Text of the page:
On the following morning, they were placed on a large scaffold, in sight of the whole population. It was a gala-day. Young and old were gathered from far and near. Some mounted the scaffold, and scorched them with torches and firebrands; while the children, standing beneath the bark platform, applied fire to the feet of the prisoners between the crevices … The stoicism of one of the warriors enraged his captors beyond measure … they fell upon him with redoubled fury, till their knives and firebrands left in him no semblance of humanity. He was defiant to the last, and when death came to his relief, they tore out his heart and devoured it; then hacked him in pieces, and made their feast of triumph on his mangled limbs.
    All the men and all the old women of the party were put to death in a similar manner, though but few displayed the same amazing fortitude. The younger women, of whom there were about thirty, after passing their ordeal of torture, were permitted to live; and, disfigured as they were, were distributed among the several villages, as concubines or slaves to the Iroquois warriors. Of this number were the narrator and her companion, who … escaped at night into the forest …
    Of the above account, Parkman writes: “Revolting as it is, it is necessary to recount it. Suffice it to say, that it is sustained by the whole body of contemporary evidence in regard to the practices of the Iroquois and some of the neighboring tribes.”
    The “large scaffold” on which the prisoners were placed, is elsewhere in his narrative referred to by Parkman as the Indians’ “torture-scaffolds of bark,” the Indian equivalent of the European theatrical stage, while the tortures performed by the Indians on their neighbors – and on the odd missionary who happened to fall their way – were the noble savages’ equivalent of the European stage play.
    If the descendants of the New England tribes now devote their time to selling tax-free cigarettes, running roulette wheels or dealing out black jack hands, rather than to the capture, torture, and consumption of their neighboring tribesmen, should we not give thanks to those brave Jesuits who sacrificed all to redeem these “native Americans”?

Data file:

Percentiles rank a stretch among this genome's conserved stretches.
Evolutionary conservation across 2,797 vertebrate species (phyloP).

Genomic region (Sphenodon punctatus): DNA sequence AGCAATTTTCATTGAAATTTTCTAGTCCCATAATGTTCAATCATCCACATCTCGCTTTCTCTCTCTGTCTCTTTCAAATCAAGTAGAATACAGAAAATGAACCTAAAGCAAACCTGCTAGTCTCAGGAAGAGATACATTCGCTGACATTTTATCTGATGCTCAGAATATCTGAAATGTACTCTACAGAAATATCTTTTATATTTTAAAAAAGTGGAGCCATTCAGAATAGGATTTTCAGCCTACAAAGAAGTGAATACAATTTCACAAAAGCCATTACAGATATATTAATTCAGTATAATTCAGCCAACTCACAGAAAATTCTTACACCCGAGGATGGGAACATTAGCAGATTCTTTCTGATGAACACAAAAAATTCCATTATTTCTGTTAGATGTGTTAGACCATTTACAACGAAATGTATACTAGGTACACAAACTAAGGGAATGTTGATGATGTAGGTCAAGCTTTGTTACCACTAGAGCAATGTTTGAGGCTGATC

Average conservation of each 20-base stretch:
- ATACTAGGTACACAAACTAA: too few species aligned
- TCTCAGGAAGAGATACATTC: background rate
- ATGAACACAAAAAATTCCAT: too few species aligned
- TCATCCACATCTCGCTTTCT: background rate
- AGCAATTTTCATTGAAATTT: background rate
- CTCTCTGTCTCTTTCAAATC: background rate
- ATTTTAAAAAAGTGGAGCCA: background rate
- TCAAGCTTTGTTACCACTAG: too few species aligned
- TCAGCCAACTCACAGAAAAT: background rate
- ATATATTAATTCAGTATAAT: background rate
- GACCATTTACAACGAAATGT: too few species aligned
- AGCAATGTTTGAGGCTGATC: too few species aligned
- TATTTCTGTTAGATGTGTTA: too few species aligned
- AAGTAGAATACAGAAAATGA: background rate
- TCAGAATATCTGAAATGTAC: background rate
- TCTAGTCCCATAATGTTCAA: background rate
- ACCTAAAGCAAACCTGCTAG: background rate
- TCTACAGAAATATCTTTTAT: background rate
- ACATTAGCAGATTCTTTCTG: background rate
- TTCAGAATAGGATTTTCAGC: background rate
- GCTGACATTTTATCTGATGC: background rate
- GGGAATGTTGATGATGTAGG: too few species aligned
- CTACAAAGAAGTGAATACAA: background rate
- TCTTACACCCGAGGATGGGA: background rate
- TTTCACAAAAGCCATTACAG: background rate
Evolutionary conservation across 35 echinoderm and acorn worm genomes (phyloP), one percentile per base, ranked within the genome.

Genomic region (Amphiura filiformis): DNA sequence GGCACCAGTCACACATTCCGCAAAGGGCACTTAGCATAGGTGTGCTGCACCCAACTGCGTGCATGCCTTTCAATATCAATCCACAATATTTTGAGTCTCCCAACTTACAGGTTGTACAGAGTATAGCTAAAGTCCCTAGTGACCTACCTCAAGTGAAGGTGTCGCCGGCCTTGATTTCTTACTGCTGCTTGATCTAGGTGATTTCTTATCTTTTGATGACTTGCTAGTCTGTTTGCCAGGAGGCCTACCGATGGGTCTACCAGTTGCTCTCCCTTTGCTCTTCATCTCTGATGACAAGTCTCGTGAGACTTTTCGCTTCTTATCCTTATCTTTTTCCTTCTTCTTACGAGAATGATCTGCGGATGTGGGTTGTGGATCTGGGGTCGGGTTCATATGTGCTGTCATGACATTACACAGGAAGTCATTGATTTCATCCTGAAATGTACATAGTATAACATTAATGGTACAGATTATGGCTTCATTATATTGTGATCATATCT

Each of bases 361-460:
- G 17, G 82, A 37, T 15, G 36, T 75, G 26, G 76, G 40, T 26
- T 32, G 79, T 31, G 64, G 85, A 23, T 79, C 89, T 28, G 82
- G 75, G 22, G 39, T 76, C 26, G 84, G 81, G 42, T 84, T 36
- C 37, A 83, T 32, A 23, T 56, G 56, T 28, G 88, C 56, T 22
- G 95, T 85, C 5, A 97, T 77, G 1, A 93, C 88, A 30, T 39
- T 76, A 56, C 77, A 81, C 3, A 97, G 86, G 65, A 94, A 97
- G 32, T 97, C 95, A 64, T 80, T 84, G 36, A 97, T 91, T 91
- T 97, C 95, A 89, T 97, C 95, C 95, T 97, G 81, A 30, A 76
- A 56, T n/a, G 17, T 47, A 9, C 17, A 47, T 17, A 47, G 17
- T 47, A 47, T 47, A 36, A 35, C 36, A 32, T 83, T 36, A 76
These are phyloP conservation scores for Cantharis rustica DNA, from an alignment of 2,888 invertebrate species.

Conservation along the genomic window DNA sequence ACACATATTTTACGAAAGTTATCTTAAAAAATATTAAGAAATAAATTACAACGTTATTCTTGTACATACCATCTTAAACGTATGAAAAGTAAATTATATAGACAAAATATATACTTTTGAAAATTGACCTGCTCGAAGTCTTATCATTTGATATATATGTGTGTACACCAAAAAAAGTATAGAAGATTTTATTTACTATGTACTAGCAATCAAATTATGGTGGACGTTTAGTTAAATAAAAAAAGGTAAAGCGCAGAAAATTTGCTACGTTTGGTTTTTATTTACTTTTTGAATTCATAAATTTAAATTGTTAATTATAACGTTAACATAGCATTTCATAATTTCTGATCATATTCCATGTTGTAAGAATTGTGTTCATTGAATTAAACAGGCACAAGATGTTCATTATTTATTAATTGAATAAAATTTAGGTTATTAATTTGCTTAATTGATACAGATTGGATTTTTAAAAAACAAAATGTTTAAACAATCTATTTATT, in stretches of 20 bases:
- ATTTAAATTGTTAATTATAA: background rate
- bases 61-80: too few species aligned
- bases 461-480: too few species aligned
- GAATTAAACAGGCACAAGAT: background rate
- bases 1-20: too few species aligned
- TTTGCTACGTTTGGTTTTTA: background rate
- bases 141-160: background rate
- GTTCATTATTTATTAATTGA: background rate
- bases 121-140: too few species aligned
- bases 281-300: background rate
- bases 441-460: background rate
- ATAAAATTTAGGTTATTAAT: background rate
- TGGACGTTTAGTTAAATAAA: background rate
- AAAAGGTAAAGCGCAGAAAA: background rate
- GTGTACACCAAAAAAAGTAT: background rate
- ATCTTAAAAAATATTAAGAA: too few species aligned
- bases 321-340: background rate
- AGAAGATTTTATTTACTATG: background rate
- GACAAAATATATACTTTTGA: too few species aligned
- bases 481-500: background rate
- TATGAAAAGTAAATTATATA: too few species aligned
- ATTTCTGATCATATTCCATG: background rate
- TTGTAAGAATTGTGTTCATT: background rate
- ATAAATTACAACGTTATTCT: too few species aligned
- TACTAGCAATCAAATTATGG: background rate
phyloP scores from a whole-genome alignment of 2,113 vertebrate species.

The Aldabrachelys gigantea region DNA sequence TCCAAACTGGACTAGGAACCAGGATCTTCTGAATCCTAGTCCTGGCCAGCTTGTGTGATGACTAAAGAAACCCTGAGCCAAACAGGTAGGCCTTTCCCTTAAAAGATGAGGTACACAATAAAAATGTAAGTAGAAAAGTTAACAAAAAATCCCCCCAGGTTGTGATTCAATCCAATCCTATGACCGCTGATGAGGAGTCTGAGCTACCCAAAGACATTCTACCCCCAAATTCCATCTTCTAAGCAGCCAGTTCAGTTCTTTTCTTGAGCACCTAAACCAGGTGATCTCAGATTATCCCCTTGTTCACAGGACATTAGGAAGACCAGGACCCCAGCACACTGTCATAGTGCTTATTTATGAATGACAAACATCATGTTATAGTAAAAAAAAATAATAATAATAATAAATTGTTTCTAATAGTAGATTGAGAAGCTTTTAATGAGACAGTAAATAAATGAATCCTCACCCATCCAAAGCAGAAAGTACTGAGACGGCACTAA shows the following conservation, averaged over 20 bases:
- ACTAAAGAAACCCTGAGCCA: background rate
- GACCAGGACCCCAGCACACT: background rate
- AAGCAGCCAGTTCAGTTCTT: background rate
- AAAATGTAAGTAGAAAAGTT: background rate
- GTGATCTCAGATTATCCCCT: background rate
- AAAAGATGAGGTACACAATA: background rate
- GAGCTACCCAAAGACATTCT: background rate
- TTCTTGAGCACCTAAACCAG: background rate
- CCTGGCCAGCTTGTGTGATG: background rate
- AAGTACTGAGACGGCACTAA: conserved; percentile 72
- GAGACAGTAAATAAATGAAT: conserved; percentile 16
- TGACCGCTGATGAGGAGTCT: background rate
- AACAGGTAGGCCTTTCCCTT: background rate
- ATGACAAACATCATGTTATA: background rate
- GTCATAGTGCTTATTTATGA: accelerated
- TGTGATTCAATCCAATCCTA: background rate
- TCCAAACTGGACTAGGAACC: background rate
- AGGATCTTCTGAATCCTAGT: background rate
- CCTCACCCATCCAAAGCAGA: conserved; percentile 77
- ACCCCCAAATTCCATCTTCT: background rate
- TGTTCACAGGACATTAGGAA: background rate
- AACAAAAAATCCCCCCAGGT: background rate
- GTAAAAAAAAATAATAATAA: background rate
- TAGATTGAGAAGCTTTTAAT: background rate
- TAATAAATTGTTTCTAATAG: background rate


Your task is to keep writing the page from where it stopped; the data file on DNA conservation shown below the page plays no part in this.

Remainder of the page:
• Never heard that account but if one has seen the movie, ” Blackrobe” it gives you a good idea of some of the above. I have great admiration for much of Indian culture but it also had its dark side which like the account above is never mentioned, or totally buried. A book called, “Pretty Shield” gives an account of Crow woman who was taken slave by Lakota who were savage towards their captives. Simple fact is Indian tribes enslaved other Indians all the time…..whoops we’re not supposed to know that one…uh, er , only White people enclave other people.

       
      • Me too. The whole “noble savage” image is silly. Mel Gibson’s “Apocalypto” was really illustrative of this. I have read many accounts of the Old West. Certain themes are common. They could “smell” the village from miles away.

        It doesn’t take anything away from Native American suffering to be honest about how the tribes lived. They were not all godlike, fairy creatures skipping through the forests. They still aren’t.

         
  6. Imitation is the sincerest form of flattery. Caricatures are a form of insult. Know the difference.

     
  7. Why in hell are people that are not indians complaining for the indians? Get a f**king life. I don’t care about black face, white face, indian face or cultural appropration or any of that PC crap. If the indians don’t like it let them complain. The fact that they call themselves indians should be enough to shut this bunch of SJWs mouths. Try finding something you agree on instead of ruining your own life and making the life of others misarable because you hate yourself or circumstances.

     
  8. Pingback: Kevin Hart steps down from hosting Oscars after refusing Academy demand - Fellowship Of The Minds